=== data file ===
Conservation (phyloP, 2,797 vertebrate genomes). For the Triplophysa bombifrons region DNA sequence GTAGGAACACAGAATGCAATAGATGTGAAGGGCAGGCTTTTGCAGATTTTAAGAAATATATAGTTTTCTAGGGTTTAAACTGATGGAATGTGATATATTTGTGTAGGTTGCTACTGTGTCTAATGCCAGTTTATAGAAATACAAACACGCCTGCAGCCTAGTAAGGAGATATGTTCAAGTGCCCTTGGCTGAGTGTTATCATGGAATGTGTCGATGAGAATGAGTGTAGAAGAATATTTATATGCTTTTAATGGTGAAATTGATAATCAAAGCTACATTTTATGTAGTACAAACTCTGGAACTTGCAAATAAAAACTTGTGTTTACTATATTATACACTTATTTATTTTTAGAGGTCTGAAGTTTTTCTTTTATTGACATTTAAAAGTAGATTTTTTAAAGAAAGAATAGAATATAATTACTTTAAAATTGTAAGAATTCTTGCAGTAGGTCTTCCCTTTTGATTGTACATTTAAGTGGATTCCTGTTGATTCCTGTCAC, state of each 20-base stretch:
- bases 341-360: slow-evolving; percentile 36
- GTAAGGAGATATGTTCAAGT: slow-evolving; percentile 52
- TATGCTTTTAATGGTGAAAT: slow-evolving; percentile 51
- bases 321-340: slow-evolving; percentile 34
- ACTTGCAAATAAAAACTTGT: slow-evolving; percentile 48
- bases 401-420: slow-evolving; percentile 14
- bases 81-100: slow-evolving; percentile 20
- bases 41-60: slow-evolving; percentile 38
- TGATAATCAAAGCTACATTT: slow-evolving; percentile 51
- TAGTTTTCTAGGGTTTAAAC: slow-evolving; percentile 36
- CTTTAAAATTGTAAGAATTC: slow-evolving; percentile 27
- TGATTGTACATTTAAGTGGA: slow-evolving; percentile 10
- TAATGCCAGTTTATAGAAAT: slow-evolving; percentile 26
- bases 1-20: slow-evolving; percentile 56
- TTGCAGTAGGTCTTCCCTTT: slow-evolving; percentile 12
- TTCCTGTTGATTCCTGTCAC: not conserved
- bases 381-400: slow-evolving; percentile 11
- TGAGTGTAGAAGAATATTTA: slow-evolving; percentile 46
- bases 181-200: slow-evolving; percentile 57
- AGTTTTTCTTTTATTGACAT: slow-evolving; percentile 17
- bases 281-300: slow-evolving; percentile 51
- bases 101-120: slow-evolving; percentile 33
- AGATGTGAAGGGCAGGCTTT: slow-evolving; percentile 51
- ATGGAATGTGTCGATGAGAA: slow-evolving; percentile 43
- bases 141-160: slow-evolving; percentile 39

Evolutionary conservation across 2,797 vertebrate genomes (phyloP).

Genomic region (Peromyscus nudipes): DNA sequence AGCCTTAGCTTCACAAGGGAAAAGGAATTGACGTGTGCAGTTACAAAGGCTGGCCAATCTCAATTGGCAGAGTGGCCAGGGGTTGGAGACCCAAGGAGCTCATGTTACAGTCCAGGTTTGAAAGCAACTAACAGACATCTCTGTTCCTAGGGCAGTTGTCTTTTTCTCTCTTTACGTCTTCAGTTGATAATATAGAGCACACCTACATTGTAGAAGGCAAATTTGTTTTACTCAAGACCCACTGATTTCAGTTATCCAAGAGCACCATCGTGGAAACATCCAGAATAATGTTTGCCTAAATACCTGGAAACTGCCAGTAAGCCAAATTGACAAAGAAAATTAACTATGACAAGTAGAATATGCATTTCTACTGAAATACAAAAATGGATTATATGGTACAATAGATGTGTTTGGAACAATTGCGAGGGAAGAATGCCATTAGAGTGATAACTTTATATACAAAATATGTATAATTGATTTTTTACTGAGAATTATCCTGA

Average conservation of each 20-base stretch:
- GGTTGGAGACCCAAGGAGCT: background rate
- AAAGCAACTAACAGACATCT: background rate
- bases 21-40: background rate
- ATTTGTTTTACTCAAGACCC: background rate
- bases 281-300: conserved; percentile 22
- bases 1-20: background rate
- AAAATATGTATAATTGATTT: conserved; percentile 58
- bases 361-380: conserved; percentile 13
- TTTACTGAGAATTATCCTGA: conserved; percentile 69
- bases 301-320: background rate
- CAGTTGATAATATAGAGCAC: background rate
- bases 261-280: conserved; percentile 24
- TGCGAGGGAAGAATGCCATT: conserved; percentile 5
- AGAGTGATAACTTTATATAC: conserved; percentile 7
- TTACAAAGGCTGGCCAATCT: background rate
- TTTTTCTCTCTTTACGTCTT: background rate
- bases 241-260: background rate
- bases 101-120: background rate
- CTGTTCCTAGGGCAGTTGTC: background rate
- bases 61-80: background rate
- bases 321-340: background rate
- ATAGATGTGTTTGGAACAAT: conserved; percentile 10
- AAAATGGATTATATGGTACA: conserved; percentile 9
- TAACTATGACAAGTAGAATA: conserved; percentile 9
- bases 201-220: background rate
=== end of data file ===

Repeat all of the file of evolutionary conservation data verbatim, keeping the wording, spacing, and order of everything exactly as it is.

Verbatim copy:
Conservation (phyloP, 2,797 vertebrate genomes). For the Triplophysa bombifrons region DNA sequence GTAGGAACACAGAATGCAATAGATGTGAAGGGCAGGCTTTTGCAGATTTTAAGAAATATATAGTTTTCTAGGGTTTAAACTGATGGAATGTGATATATTTGTGTAGGTTGCTACTGTGTCTAATGCCAGTTTATAGAAATACAAACACGCCTGCAGCCTAGTAAGGAGATATGTTCAAGTGCCCTTGGCTGAGTGTTATCATGGAATGTGTCGATGAGAATGAGTGTAGAAGAATATTTATATGCTTTTAATGGTGAAATTGATAATCAAAGCTACATTTTATGTAGTACAAACTCTGGAACTTGCAAATAAAAACTTGTGTTTACTATATTATACACTTATTTATTTTTAGAGGTCTGAAGTTTTTCTTTTATTGACATTTAAAAGTAGATTTTTTAAAGAAAGAATAGAATATAATTACTTTAAAATTGTAAGAATTCTTGCAGTAGGTCTTCCCTTTTGATTGTACATTTAAGTGGATTCCTGTTGATTCCTGTCAC, state of each 20-base stretch:
- bases 341-360: slow-evolving; percentile 36
- GTAAGGAGATATGTTCAAGT: slow-evolving; percentile 52
- TATGCTTTTAATGGTGAAAT: slow-evolving; percentile 51
- bases 321-340: slow-evolving; percentile 34
- ACTTGCAAATAAAAACTTGT: slow-evolving; percentile 48
- bases 401-420: slow-evolving; percentile 14
- bases 81-100: slow-evolving; percentile 20
- bases 41-60: slow-evolving; percentile 38
- TGATAATCAAAGCTACATTT: slow-evolving; percentile 51
- TAGTTTTCTAGGGTTTAAAC: slow-evolving; percentile 36
- CTTTAAAATTGTAAGAATTC: slow-evolving; percentile 27
- TGATTGTACATTTAAGTGGA: slow-evolving; percentile 10
- TAATGCCAGTTTATAGAAAT: slow-evolving; percentile 26
- bases 1-20: slow-evolving; percentile 56
- TTGCAGTAGGTCTTCCCTTT: slow-evolving; percentile 12
- TTCCTGTTGATTCCTGTCAC: not conserved
- bases 381-400: slow-evolving; percentile 11
- TGAGTGTAGAAGAATATTTA: slow-evolving; percentile 46
- bases 181-200: slow-evolving; percentile 57
- AGTTTTTCTTTTATTGACAT: slow-evolving; percentile 17
- bases 281-300: slow-evolving; percentile 51
- bases 101-120: slow-evolving; percentile 33
- AGATGTGAAGGGCAGGCTTT: slow-evolving; percentile 51
- ATGGAATGTGTCGATGAGAA: slow-evolving; percentile 43
- bases 141-160: slow-evolving; percentile 39

Evolutionary conservation across 2,797 vertebrate genomes (phyloP).

Genomic region (Peromyscus nudipes): DNA sequence AGCCTTAGCTTCACAAGGGAAAAGGAATTGACGTGTGCAGTTACAAAGGCTGGCCAATCTCAATTGGCAGAGTGGCCAGGGGTTGGAGACCCAAGGAGCTCATGTTACAGTCCAGGTTTGAAAGCAACTAACAGACATCTCTGTTCCTAGGGCAGTTGTCTTTTTCTCTCTTTACGTCTTCAGTTGATAATATAGAGCACACCTACATTGTAGAAGGCAAATTTGTTTTACTCAAGACCCACTGATTTCAGTTATCCAAGAGCACCATCGTGGAAACATCCAGAATAATGTTTGCCTAAATACCTGGAAACTGCCAGTAAGCCAAATTGACAAAGAAAATTAACTATGACAAGTAGAATATGCATTTCTACTGAAATACAAAAATGGATTATATGGTACAATAGATGTGTTTGGAACAATTGCGAGGGAAGAATGCCATTAGAGTGATAACTTTATATACAAAATATGTATAATTGATTTTTTACTGAGAATTATCCTGA

Average conservation of each 20-base stretch:
- GGTTGGAGACCCAAGGAGCT: background rate
- AAAGCAACTAACAGACATCT: background rate
- bases 21-40: background rate
- ATTTGTTTTACTCAAGACCC: background rate
- bases 281-300: conserved; percentile 22
- bases 1-20: background rate
- AAAATATGTATAATTGATTT: conserved; percentile 58
- bases 361-380: conserved; percentile 13
- TTTACTGAGAATTATCCTGA: conserved; percentile 69
- bases 301-320: background rate
- CAGTTGATAATATAGAGCAC: background rate
- bases 261-280: conserved; percentile 24
- TGCGAGGGAAGAATGCCATT: conserved; percentile 5
- AGAGTGATAACTTTATATAC: conserved; percentile 7
- TTACAAAGGCTGGCCAATCT: background rate
- TTTTTCTCTCTTTACGTCTT: background rate
- bases 241-260: background rate
- bases 101-120: background rate
- CTGTTCCTAGGGCAGTTGTC: background rate
- bases 61-80: background rate
- bases 321-340: background rate
- ATAGATGTGTTTGGAACAAT: conserved; percentile 10
- AAAATGGATTATATGGTACA: conserved; percentile 9
- TAACTATGACAAGTAGAATA: conserved; percentile 9
- bases 201-220: background rate